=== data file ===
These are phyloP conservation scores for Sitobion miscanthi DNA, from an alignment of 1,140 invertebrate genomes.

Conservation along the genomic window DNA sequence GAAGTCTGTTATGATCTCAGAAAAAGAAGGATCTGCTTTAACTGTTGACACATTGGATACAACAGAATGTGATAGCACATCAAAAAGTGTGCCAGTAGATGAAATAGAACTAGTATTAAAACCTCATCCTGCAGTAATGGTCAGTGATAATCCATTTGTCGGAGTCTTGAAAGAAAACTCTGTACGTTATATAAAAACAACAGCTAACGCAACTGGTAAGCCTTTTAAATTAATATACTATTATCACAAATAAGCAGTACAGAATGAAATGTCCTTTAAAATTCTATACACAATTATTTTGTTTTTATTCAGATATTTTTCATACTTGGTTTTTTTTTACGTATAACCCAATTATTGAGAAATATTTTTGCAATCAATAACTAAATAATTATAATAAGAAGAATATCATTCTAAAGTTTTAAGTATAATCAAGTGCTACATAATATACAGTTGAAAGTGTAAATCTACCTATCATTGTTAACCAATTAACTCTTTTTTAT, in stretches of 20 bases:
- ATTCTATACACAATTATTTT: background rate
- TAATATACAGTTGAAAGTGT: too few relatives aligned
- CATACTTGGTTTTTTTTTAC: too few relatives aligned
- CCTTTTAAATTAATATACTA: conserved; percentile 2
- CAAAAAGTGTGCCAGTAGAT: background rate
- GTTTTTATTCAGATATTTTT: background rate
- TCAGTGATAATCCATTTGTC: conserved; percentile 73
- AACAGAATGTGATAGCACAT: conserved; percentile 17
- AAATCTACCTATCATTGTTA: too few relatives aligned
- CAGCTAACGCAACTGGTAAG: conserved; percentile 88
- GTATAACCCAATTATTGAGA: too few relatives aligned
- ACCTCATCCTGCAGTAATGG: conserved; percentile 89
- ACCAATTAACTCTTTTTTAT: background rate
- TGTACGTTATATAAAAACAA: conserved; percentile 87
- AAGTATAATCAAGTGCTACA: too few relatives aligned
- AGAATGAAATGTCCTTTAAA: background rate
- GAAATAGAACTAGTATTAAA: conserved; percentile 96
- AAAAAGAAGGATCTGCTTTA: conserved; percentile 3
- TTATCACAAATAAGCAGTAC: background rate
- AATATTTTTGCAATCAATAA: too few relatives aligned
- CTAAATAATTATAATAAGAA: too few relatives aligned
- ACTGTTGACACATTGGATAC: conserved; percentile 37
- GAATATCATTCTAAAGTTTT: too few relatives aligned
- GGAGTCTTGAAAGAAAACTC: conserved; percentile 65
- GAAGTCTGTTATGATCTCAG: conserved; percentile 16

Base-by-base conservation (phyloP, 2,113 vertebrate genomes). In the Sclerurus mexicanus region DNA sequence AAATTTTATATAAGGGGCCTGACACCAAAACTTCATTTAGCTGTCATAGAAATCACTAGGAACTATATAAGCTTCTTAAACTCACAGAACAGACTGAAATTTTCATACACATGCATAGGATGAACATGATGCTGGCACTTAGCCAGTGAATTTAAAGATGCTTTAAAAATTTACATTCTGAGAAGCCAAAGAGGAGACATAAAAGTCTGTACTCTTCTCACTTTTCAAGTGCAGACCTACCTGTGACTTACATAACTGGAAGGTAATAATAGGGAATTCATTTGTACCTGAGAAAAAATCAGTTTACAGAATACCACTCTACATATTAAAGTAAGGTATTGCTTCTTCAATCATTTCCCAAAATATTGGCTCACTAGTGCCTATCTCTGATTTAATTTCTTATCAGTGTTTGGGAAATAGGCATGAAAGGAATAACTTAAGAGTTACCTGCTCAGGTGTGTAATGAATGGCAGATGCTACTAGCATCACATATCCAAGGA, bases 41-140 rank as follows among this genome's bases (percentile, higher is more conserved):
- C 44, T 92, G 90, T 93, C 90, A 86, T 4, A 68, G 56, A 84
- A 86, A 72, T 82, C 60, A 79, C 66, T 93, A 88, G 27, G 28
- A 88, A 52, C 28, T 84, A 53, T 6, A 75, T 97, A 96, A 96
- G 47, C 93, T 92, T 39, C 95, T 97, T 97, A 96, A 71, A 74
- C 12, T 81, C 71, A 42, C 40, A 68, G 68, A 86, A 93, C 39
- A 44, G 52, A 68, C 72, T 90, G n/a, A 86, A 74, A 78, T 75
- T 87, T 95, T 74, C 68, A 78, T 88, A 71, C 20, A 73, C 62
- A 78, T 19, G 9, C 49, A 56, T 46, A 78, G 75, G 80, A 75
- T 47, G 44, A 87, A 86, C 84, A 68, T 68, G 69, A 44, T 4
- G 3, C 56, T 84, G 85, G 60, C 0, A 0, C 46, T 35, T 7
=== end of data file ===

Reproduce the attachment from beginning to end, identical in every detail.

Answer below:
These are phyloP conservation scores for Sitobion miscanthi DNA, from an alignment of 1,140 invertebrate genomes.

Conservation along the genomic window DNA sequence GAAGTCTGTTATGATCTCAGAAAAAGAAGGATCTGCTTTAACTGTTGACACATTGGATACAACAGAATGTGATAGCACATCAAAAAGTGTGCCAGTAGATGAAATAGAACTAGTATTAAAACCTCATCCTGCAGTAATGGTCAGTGATAATCCATTTGTCGGAGTCTTGAAAGAAAACTCTGTACGTTATATAAAAACAACAGCTAACGCAACTGGTAAGCCTTTTAAATTAATATACTATTATCACAAATAAGCAGTACAGAATGAAATGTCCTTTAAAATTCTATACACAATTATTTTGTTTTTATTCAGATATTTTTCATACTTGGTTTTTTTTTACGTATAACCCAATTATTGAGAAATATTTTTGCAATCAATAACTAAATAATTATAATAAGAAGAATATCATTCTAAAGTTTTAAGTATAATCAAGTGCTACATAATATACAGTTGAAAGTGTAAATCTACCTATCATTGTTAACCAATTAACTCTTTTTTAT, in stretches of 20 bases:
- ATTCTATACACAATTATTTT: background rate
- TAATATACAGTTGAAAGTGT: too few relatives aligned
- CATACTTGGTTTTTTTTTAC: too few relatives aligned
- CCTTTTAAATTAATATACTA: conserved; percentile 2
- CAAAAAGTGTGCCAGTAGAT: background rate
- GTTTTTATTCAGATATTTTT: background rate
- TCAGTGATAATCCATTTGTC: conserved; percentile 73
- AACAGAATGTGATAGCACAT: conserved; percentile 17
- AAATCTACCTATCATTGTTA: too few relatives aligned
- CAGCTAACGCAACTGGTAAG: conserved; percentile 88
- GTATAACCCAATTATTGAGA: too few relatives aligned
- ACCTCATCCTGCAGTAATGG: conserved; percentile 89
- ACCAATTAACTCTTTTTTAT: background rate
- TGTACGTTATATAAAAACAA: conserved; percentile 87
- AAGTATAATCAAGTGCTACA: too few relatives aligned
- AGAATGAAATGTCCTTTAAA: background rate
- GAAATAGAACTAGTATTAAA: conserved; percentile 96
- AAAAAGAAGGATCTGCTTTA: conserved; percentile 3
- TTATCACAAATAAGCAGTAC: background rate
- AATATTTTTGCAATCAATAA: too few relatives aligned
- CTAAATAATTATAATAAGAA: too few relatives aligned
- ACTGTTGACACATTGGATAC: conserved; percentile 37
- GAATATCATTCTAAAGTTTT: too few relatives aligned
- GGAGTCTTGAAAGAAAACTC: conserved; percentile 65
- GAAGTCTGTTATGATCTCAG: conserved; percentile 16

Base-by-base conservation (phyloP, 2,113 vertebrate genomes). In the Sclerurus mexicanus region DNA sequence AAATTTTATATAAGGGGCCTGACACCAAAACTTCATTTAGCTGTCATAGAAATCACTAGGAACTATATAAGCTTCTTAAACTCACAGAACAGACTGAAATTTTCATACACATGCATAGGATGAACATGATGCTGGCACTTAGCCAGTGAATTTAAAGATGCTTTAAAAATTTACATTCTGAGAAGCCAAAGAGGAGACATAAAAGTCTGTACTCTTCTCACTTTTCAAGTGCAGACCTACCTGTGACTTACATAACTGGAAGGTAATAATAGGGAATTCATTTGTACCTGAGAAAAAATCAGTTTACAGAATACCACTCTACATATTAAAGTAAGGTATTGCTTCTTCAATCATTTCCCAAAATATTGGCTCACTAGTGCCTATCTCTGATTTAATTTCTTATCAGTGTTTGGGAAATAGGCATGAAAGGAATAACTTAAGAGTTACCTGCTCAGGTGTGTAATGAATGGCAGATGCTACTAGCATCACATATCCAAGGA, bases 41-140 rank as follows among this genome's bases (percentile, higher is more conserved):
- C 44, T 92, G 90, T 93, C 90, A 86, T 4, A 68, G 56, A 84
- A 86, A 72, T 82, C 60, A 79, C 66, T 93, A 88, G 27, G 28
- A 88, A 52, C 28, T 84, A 53, T 6, A 75, T 97, A 96, A 96
- G 47, C 93, T 92, T 39, C 95, T 97, T 97, A 96, A 71, A 74
- C 12, T 81, C 71, A 42, C 40, A 68, G 68, A 86, A 93, C 39
- A 44, G 52, A 68, C 72, T 90, G n/a, A 86, A 74, A 78, T 75
- T 87, T 95, T 74, C 68, A 78, T 88, A 71, C 20, A 73, C 62
- A 78, T 19, G 9, C 49, A 56, T 46, A 78, G 75, G 80, A 75
- T 47, G 44, A 87, A 86, C 84, A 68, T 68, G 69, A 44, T 4
- G 3, C 56, T 84, G 85, G 60, C 0, A 0, C 46, T 35, T 7